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Proceedings Paper

The use of microfluidics and dielectrophoresis for separation, concentration, and identification of bacteria
Author(s): Cynthia Hanson; Michael Sieverts; Karen Tew; Annelise Dykes; Michaela Salisbury; Elizabeth Vargis
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Paper Abstract

Traditional bacterial identification methods take one to two days to complete, relying on large bacteria colonies for visual identification. In order to decrease this analysis time in a cost-effective manner, a method to sort and concentrate bacteria based on the bacteria’s characteristics itself is needed. One example of such a method is dielectrophoresis, which has been used by researchers to separate bacteria from sample debris and sort bacteria according to species. This work presents variations in which dielectrophoresis can be performed and their associated drawbacks and benefits specifically to bacterial identification. In addition, a potential microfluidic design will be discussed.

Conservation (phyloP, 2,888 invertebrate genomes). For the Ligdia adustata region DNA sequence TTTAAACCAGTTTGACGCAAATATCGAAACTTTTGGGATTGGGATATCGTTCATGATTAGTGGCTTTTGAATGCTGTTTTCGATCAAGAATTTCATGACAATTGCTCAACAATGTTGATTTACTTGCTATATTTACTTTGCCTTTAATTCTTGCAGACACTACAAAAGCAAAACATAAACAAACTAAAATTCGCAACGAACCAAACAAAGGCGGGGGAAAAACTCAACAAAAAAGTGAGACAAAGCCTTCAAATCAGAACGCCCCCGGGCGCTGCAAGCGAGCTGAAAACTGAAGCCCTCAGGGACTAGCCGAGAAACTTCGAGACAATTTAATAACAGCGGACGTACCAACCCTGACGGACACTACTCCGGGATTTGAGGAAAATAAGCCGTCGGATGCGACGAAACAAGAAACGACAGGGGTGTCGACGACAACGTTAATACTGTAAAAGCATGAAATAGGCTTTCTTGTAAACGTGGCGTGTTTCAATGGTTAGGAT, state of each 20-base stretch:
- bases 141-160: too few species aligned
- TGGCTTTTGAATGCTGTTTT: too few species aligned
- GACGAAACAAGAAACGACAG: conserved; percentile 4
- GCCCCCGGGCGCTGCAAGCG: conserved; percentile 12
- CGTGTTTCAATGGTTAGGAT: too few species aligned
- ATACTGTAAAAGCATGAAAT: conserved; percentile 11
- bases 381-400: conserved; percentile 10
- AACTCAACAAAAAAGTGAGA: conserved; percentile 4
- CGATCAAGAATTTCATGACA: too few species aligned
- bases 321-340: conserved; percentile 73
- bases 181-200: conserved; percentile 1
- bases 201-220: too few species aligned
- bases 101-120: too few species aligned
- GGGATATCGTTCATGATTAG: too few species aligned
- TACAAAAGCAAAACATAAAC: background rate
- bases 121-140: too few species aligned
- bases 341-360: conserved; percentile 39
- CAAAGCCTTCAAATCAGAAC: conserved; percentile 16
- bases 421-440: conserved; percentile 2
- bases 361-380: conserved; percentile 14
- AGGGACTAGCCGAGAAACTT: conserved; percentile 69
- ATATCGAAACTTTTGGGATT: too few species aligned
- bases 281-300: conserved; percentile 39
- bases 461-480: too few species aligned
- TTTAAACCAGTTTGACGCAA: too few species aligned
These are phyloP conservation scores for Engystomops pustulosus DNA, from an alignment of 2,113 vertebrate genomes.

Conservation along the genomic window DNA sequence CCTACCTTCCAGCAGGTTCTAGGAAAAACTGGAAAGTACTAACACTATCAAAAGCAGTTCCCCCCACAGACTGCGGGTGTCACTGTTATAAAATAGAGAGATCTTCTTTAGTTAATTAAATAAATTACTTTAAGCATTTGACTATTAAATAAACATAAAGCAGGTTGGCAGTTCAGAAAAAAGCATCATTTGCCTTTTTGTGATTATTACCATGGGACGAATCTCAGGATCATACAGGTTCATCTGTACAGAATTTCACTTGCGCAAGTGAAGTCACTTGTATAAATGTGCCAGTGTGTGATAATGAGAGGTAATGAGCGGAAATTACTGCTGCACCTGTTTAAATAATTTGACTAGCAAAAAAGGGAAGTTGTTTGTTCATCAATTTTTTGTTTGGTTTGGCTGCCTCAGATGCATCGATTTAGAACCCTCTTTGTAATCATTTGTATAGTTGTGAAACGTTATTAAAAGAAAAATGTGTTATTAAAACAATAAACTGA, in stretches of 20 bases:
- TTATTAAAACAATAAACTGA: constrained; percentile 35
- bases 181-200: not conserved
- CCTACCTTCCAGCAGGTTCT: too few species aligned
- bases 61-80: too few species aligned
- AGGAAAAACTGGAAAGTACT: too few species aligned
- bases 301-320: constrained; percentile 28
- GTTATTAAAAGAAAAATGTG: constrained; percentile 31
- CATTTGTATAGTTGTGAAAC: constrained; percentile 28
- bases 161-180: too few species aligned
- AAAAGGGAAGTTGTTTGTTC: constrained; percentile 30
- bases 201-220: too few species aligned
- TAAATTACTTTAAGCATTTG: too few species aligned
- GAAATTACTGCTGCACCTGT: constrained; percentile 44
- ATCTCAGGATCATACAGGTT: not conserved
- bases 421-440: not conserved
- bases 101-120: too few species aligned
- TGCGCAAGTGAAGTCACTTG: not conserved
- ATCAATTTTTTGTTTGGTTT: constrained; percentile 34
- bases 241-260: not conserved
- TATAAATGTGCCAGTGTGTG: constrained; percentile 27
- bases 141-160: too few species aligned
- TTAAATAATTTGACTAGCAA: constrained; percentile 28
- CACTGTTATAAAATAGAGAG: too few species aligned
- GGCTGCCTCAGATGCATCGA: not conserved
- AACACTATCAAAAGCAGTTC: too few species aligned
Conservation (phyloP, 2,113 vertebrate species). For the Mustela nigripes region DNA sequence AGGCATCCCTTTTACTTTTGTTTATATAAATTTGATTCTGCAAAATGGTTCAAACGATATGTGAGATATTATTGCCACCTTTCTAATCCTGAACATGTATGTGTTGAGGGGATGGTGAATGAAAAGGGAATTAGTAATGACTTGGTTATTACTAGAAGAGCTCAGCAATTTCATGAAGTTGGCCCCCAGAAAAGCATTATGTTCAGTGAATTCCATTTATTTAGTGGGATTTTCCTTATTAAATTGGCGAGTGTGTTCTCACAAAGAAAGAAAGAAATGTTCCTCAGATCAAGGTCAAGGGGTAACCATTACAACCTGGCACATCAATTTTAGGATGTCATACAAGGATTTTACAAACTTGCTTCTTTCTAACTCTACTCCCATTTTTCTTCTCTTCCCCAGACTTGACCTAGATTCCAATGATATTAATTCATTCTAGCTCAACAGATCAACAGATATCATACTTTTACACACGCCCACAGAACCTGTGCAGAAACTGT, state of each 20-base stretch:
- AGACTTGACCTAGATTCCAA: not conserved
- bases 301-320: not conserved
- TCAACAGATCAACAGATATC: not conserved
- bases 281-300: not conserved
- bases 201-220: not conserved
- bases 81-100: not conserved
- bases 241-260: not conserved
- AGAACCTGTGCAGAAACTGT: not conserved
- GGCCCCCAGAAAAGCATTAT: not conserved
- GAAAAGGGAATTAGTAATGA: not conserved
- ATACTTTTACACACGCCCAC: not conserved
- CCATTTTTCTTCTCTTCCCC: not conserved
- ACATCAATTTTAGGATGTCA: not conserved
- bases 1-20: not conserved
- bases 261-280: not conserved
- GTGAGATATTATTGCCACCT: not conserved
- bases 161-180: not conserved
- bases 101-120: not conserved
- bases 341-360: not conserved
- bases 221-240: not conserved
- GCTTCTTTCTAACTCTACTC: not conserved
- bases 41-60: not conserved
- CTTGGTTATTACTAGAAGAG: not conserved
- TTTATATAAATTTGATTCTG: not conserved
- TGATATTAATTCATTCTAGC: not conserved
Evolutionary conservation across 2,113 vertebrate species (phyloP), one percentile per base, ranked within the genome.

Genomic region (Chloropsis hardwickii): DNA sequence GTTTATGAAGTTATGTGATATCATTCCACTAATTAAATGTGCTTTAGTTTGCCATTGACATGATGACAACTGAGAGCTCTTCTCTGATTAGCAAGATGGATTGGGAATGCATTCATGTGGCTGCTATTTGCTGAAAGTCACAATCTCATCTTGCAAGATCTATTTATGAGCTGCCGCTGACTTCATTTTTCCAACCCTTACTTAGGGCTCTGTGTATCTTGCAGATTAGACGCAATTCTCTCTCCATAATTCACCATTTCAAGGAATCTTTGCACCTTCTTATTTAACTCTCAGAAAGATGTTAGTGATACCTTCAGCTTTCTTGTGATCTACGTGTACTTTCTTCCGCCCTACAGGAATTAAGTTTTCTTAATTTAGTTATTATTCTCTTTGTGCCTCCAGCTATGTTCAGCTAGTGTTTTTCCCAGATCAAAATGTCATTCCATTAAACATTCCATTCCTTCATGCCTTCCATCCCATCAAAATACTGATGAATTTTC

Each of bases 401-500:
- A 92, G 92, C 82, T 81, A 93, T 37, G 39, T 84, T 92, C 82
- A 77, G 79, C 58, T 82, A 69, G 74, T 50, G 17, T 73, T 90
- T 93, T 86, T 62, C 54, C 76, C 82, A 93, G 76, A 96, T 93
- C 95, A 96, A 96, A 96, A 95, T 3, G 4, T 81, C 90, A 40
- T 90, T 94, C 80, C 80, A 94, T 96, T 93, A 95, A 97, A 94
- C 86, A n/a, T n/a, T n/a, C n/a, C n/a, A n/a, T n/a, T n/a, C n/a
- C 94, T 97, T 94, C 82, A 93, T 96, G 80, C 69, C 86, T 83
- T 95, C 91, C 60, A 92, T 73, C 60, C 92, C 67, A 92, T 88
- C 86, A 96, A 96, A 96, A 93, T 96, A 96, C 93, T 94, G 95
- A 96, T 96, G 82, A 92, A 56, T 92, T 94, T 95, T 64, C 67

Paper Details

Date Published: 21 March 2016
PDF: 9 pages
Proc. SPIE 9705, Microfluidics, BioMEMS, and Medical Microsystems XIV, 97050E (21 March 2016); doi: 10.1117/12.2213593
Show Author Affiliations
Cynthia Hanson, Utah State Univ. (United States)
Michael Sieverts, Utah State Univ. (United States)
Karen Tew, Utah State Univ. (United States)
Annelise Dykes, Utah State Univ. (United States)
Michaela Salisbury, Utah State Univ. (United States)
Elizabeth Vargis, Utah State Univ. (United States)

Published in SPIE Proceedings Vol. 9705:
Microfluidics, BioMEMS, and Medical Microsystems XIV
Bonnie L. Gray; Holger Becker, Editor(s)

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